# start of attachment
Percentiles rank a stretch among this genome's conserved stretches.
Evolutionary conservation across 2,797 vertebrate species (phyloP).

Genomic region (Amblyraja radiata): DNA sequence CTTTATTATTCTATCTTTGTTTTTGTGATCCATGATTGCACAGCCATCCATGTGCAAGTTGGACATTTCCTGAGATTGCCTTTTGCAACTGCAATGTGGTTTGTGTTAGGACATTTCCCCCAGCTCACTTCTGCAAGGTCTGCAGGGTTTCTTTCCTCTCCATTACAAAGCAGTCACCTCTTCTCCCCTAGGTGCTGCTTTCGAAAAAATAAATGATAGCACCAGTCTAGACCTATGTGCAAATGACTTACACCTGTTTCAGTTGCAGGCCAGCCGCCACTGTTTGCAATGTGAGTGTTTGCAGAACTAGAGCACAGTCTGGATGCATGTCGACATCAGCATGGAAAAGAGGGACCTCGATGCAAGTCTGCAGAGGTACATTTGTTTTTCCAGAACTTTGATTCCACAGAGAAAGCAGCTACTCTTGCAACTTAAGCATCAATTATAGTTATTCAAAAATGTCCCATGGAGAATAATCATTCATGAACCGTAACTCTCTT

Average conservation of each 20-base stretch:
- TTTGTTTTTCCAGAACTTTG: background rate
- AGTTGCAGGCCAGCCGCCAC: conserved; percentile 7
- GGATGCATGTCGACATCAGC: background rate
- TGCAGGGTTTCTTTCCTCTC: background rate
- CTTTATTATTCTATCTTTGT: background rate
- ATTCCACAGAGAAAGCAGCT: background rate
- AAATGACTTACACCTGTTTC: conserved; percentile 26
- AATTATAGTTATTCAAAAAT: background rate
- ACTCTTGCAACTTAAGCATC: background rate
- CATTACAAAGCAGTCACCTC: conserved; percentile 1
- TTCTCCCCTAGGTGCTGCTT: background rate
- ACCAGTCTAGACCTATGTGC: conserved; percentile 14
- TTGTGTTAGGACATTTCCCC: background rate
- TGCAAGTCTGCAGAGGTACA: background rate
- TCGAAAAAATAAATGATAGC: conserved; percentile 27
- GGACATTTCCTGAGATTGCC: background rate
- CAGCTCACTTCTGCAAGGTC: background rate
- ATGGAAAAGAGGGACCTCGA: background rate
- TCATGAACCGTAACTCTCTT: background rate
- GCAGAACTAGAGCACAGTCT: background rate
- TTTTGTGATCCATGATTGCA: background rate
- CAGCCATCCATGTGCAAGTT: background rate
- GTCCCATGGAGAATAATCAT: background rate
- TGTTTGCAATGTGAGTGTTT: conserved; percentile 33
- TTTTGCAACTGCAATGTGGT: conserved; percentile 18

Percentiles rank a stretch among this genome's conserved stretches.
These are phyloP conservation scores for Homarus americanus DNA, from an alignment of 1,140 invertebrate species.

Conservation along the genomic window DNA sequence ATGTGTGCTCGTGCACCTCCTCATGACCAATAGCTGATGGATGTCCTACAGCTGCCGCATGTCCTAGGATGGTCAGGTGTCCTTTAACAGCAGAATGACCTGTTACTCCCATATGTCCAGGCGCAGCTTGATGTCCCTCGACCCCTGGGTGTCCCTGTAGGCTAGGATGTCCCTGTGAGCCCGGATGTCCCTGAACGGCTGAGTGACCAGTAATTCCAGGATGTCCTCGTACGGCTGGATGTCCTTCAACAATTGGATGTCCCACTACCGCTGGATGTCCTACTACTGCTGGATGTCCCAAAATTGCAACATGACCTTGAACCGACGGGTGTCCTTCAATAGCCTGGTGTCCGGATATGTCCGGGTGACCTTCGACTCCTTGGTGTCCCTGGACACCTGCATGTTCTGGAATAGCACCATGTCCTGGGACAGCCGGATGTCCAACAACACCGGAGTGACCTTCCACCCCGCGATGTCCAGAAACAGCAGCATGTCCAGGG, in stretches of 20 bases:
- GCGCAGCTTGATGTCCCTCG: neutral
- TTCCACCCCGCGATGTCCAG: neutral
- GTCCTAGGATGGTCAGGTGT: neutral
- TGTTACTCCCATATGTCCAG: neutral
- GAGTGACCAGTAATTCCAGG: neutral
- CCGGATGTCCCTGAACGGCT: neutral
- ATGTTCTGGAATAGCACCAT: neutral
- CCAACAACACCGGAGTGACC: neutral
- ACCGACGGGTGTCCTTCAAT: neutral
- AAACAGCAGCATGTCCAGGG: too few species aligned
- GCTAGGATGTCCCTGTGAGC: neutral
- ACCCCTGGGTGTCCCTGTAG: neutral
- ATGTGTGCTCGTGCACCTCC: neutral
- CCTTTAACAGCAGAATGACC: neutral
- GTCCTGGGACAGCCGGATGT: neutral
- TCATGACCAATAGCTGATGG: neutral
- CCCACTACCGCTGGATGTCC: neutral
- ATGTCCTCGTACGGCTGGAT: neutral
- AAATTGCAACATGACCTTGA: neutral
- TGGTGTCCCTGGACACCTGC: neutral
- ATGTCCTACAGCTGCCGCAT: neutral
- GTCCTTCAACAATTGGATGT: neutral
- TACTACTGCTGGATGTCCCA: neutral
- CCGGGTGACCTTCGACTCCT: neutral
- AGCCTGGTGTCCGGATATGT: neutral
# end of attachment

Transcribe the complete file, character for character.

Percentiles rank a stretch among this genome's conserved stretches.
Evolutionary conservation across 2,797 vertebrate species (phyloP).

Genomic region (Amblyraja radiata): DNA sequence CTTTATTATTCTATCTTTGTTTTTGTGATCCATGATTGCACAGCCATCCATGTGCAAGTTGGACATTTCCTGAGATTGCCTTTTGCAACTGCAATGTGGTTTGTGTTAGGACATTTCCCCCAGCTCACTTCTGCAAGGTCTGCAGGGTTTCTTTCCTCTCCATTACAAAGCAGTCACCTCTTCTCCCCTAGGTGCTGCTTTCGAAAAAATAAATGATAGCACCAGTCTAGACCTATGTGCAAATGACTTACACCTGTTTCAGTTGCAGGCCAGCCGCCACTGTTTGCAATGTGAGTGTTTGCAGAACTAGAGCACAGTCTGGATGCATGTCGACATCAGCATGGAAAAGAGGGACCTCGATGCAAGTCTGCAGAGGTACATTTGTTTTTCCAGAACTTTGATTCCACAGAGAAAGCAGCTACTCTTGCAACTTAAGCATCAATTATAGTTATTCAAAAATGTCCCATGGAGAATAATCATTCATGAACCGTAACTCTCTT

Average conservation of each 20-base stretch:
- TTTGTTTTTCCAGAACTTTG: background rate
- AGTTGCAGGCCAGCCGCCAC: conserved; percentile 7
- GGATGCATGTCGACATCAGC: background rate
- TGCAGGGTTTCTTTCCTCTC: background rate
- CTTTATTATTCTATCTTTGT: background rate
- ATTCCACAGAGAAAGCAGCT: background rate
- AAATGACTTACACCTGTTTC: conserved; percentile 26
- AATTATAGTTATTCAAAAAT: background rate
- ACTCTTGCAACTTAAGCATC: background rate
- CATTACAAAGCAGTCACCTC: conserved; percentile 1
- TTCTCCCCTAGGTGCTGCTT: background rate
- ACCAGTCTAGACCTATGTGC: conserved; percentile 14
- TTGTGTTAGGACATTTCCCC: background rate
- TGCAAGTCTGCAGAGGTACA: background rate
- TCGAAAAAATAAATGATAGC: conserved; percentile 27
- GGACATTTCCTGAGATTGCC: background rate
- CAGCTCACTTCTGCAAGGTC: background rate
- ATGGAAAAGAGGGACCTCGA: background rate
- TCATGAACCGTAACTCTCTT: background rate
- GCAGAACTAGAGCACAGTCT: background rate
- TTTTGTGATCCATGATTGCA: background rate
- CAGCCATCCATGTGCAAGTT: background rate
- GTCCCATGGAGAATAATCAT: background rate
- TGTTTGCAATGTGAGTGTTT: conserved; percentile 33
- TTTTGCAACTGCAATGTGGT: conserved; percentile 18

Percentiles rank a stretch among this genome's conserved stretches.
These are phyloP conservation scores for Homarus americanus DNA, from an alignment of 1,140 invertebrate species.

Conservation along the genomic window DNA sequence ATGTGTGCTCGTGCACCTCCTCATGACCAATAGCTGATGGATGTCCTACAGCTGCCGCATGTCCTAGGATGGTCAGGTGTCCTTTAACAGCAGAATGACCTGTTACTCCCATATGTCCAGGCGCAGCTTGATGTCCCTCGACCCCTGGGTGTCCCTGTAGGCTAGGATGTCCCTGTGAGCCCGGATGTCCCTGAACGGCTGAGTGACCAGTAATTCCAGGATGTCCTCGTACGGCTGGATGTCCTTCAACAATTGGATGTCCCACTACCGCTGGATGTCCTACTACTGCTGGATGTCCCAAAATTGCAACATGACCTTGAACCGACGGGTGTCCTTCAATAGCCTGGTGTCCGGATATGTCCGGGTGACCTTCGACTCCTTGGTGTCCCTGGACACCTGCATGTTCTGGAATAGCACCATGTCCTGGGACAGCCGGATGTCCAACAACACCGGAGTGACCTTCCACCCCGCGATGTCCAGAAACAGCAGCATGTCCAGGG, in stretches of 20 bases:
- GCGCAGCTTGATGTCCCTCG: neutral
- TTCCACCCCGCGATGTCCAG: neutral
- GTCCTAGGATGGTCAGGTGT: neutral
- TGTTACTCCCATATGTCCAG: neutral
- GAGTGACCAGTAATTCCAGG: neutral
- CCGGATGTCCCTGAACGGCT: neutral
- ATGTTCTGGAATAGCACCAT: neutral
- CCAACAACACCGGAGTGACC: neutral
- ACCGACGGGTGTCCTTCAAT: neutral
- AAACAGCAGCATGTCCAGGG: too few species aligned
- GCTAGGATGTCCCTGTGAGC: neutral
- ACCCCTGGGTGTCCCTGTAG: neutral
- ATGTGTGCTCGTGCACCTCC: neutral
- CCTTTAACAGCAGAATGACC: neutral
- GTCCTGGGACAGCCGGATGT: neutral
- TCATGACCAATAGCTGATGG: neutral
- CCCACTACCGCTGGATGTCC: neutral
- ATGTCCTCGTACGGCTGGAT: neutral
- AAATTGCAACATGACCTTGA: neutral
- TGGTGTCCCTGGACACCTGC: neutral
- ATGTCCTACAGCTGCCGCAT: neutral
- GTCCTTCAACAATTGGATGT: neutral
- TACTACTGCTGGATGTCCCA: neutral
- CCGGGTGACCTTCGACTCCT: neutral
- AGCCTGGTGTCCGGATATGT: neutral